Monday, March 11, 2013

Review of Owen Laukkanen's Criminal Enterprise

Criminal Enterprise by Owen Laukkanen

Maybe you're familiar with "Minnesota nice," the stereotypical well-mannered behavior of people born and raised in the state of Minnesota. It means you're self-deprecating. You do polite things like taking at least an hour to say goodbye and refusing offered food three times before accepting it even if you're half-dead starved. You avoid fuss and confrontation.

Owen Laukkanen
Canadians have their own stereotypical behavior, which combines well with that of Minnesotans. I can picture the talented Canadian writer Owen Laukkanen climbing off his moose after a snowy morning ride and eating pancakes hosed with maple syrup before sitting down and wrestling with his own Canadian niceness in order to write about crime. Then Laukkanen can wrench his middle-aged Minnesota BCA Agent Kirk Stevens away from his home––where he makes nice with his legal-aid lawyer wife Nancy and their kids––to team him up with beautiful young FBI Special Agent Carla Windermere, a high-octane workaholic who fishtailed her car into Minneapolis-Saint Paul from Miami.

In Laukkanen's terrific 2012 debut, The Professionals (see review here), Stevens and Windermere collaborate on a well-publicized case––the Pender gang's multi-state kidnapping spree. Criminal Enterprise begins a year later. Stevens has promised Nancy he'll do no more cowboying and is working cold BCA cases. He's trying to convince himself that the sense of accomplishment from solving one matches the thrill of working with Windermere, but he's not succeeding. While Stevens pursues an old case involving a murdered man and his missing wife, Windermere is longing for the competent, easy-going Stevens. Her current FBI partner, Bob Doughty, pulls rank and tosses a wet blanket over her attempts to solve the armed bank robbery on "Eat Street" in Minneapolis.

The bank was robbed by a ski-masked couple: a woman carrying a sawed-off shotgun and a blue-eyed man who brandished an assault rifle. The man cruelly pretended to shoot a teller before he and his partner leaped into a waiting Toyota Camry and were driven away. Your typical bank robbers tend to be amateurs or impulsive degenerates; the Eat Street robbers' weapons and behavior lead Windermere to believe they could be pros.  She begins to examine previous open-case robberies to see if she can detect a pattern and identify a suspect.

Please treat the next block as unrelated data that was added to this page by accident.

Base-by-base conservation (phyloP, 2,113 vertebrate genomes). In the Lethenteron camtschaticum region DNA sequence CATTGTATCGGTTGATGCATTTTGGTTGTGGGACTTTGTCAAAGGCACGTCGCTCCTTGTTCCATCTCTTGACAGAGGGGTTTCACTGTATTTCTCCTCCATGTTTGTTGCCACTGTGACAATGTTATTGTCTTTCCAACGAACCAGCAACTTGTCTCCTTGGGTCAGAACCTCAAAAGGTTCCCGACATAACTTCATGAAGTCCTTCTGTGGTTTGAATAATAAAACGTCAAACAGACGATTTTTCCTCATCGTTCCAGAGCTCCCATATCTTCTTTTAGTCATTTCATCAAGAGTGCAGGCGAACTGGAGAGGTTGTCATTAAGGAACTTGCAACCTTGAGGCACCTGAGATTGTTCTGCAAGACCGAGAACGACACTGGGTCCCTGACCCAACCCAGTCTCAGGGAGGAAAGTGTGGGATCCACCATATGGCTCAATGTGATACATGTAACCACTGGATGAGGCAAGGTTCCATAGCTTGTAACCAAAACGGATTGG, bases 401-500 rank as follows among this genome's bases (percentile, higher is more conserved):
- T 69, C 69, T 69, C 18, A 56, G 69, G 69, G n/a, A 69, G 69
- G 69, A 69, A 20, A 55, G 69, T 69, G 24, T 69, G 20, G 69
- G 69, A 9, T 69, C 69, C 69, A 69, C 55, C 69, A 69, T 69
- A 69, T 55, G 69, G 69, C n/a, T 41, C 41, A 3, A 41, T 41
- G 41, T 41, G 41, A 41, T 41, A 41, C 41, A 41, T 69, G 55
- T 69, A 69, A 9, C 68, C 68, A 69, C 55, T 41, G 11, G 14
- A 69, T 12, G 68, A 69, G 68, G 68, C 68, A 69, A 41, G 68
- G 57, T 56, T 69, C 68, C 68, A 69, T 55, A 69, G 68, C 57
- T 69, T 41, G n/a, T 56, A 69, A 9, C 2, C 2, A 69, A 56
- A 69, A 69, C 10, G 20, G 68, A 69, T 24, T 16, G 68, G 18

On the surface, Carter Tomlin looks like a bad bet for bank robbery. Tomlin is an accountant who lives with his wife Becca and kids in a big Victorian on Summit Avenue, the luxurious Saint Paul neighborhood in which Sinclair Lewis and F. Scott Fitzgerald once lived. Tomlin over-leveraged himself to buy into the American dream, and when he is laid off from the job he's held for 20 years, it's a catastrophe. Tomlin has always believed a man provides for his family. In times of adversity, real men don't complain, they deal with it.

Tomlin deals with it by free-lance accounting and burning through savings. Desperate, he walks into the bank to talk to a loan officer, but then Tomlin has an epiphany. He walks out, buys a cheap disguise at the Walmart next door, and robs the bank instead. The take isn't much so Tomlin obtains some weapons, picks up a couple of partners, and tackles bigger targets. And, guess what? He doesn't feel emasculated any more. In fact, Tomlin feels like a god when he's holding a gun, and he begins to live for the adrenaline rush of committing crime. What do they say about addicts? They require increasingly higher-dose fixes.

Before you dismiss Tomlin as a completely unbelievable character, think about what criminologist Richard Wright, who wrote Armed Robbers in Action, says about self-reinforcing behavior: "Once somebody takes an action, in this case a shootout, then you're off and running. After that events take on a logic of their own, especially when you have these self-enclosed systems of self-reinforcing behavior. None of them make sense except in relation to one another."

This high-voltage thriller practically deserves a warning label on its cover. What with watching Tomlin befriending Stevens, Windermere trying to get the goods on Tomlin, a guy with a personal beef tracking Tomlin, Tomlin turning into a bad-ass criminal who makes ever-crazier decisions; and wondering whether Tomlin's partners in crime, Tricia Henderson and Dragan Medic, can be trusted––I'm not kidding, at one point I found my butt hovering a few inches above the chair, I was that amped up. Take your heart or high-blood pressure medication before you read Criminal Enterprise.

Oh, but before you do, don't neglect to read The Professionals first. It's not necessary to understand Criminal Enterprise, but do it because these books are so much fun. They look at issues such as the toll of juggling personal and professional lives, the impact of an economic downturn, the strain of leading a double life, and relationships between men and women and between parents and their children. There's an interesting chemistry between Stevens, a good cop and family man, and Windermere, a glamorous and gutsy FBI special agent. In addition, the writing is so crisp you can almost hear it crunch between your teeth, and the action builds to a jaws-clenching finish. Don't take my word for it. Pretend you're from Minnesota or Canada and be nice to yourself by reading Laukkanen.

Note: I received a free advance review copy of Criminal Enterprise. It will be published on March 21, 2013 by G. P. Putnam's Sons. I'm thrilled to learn that Laukkanen is now at work on his third Stevens/Windermere book.

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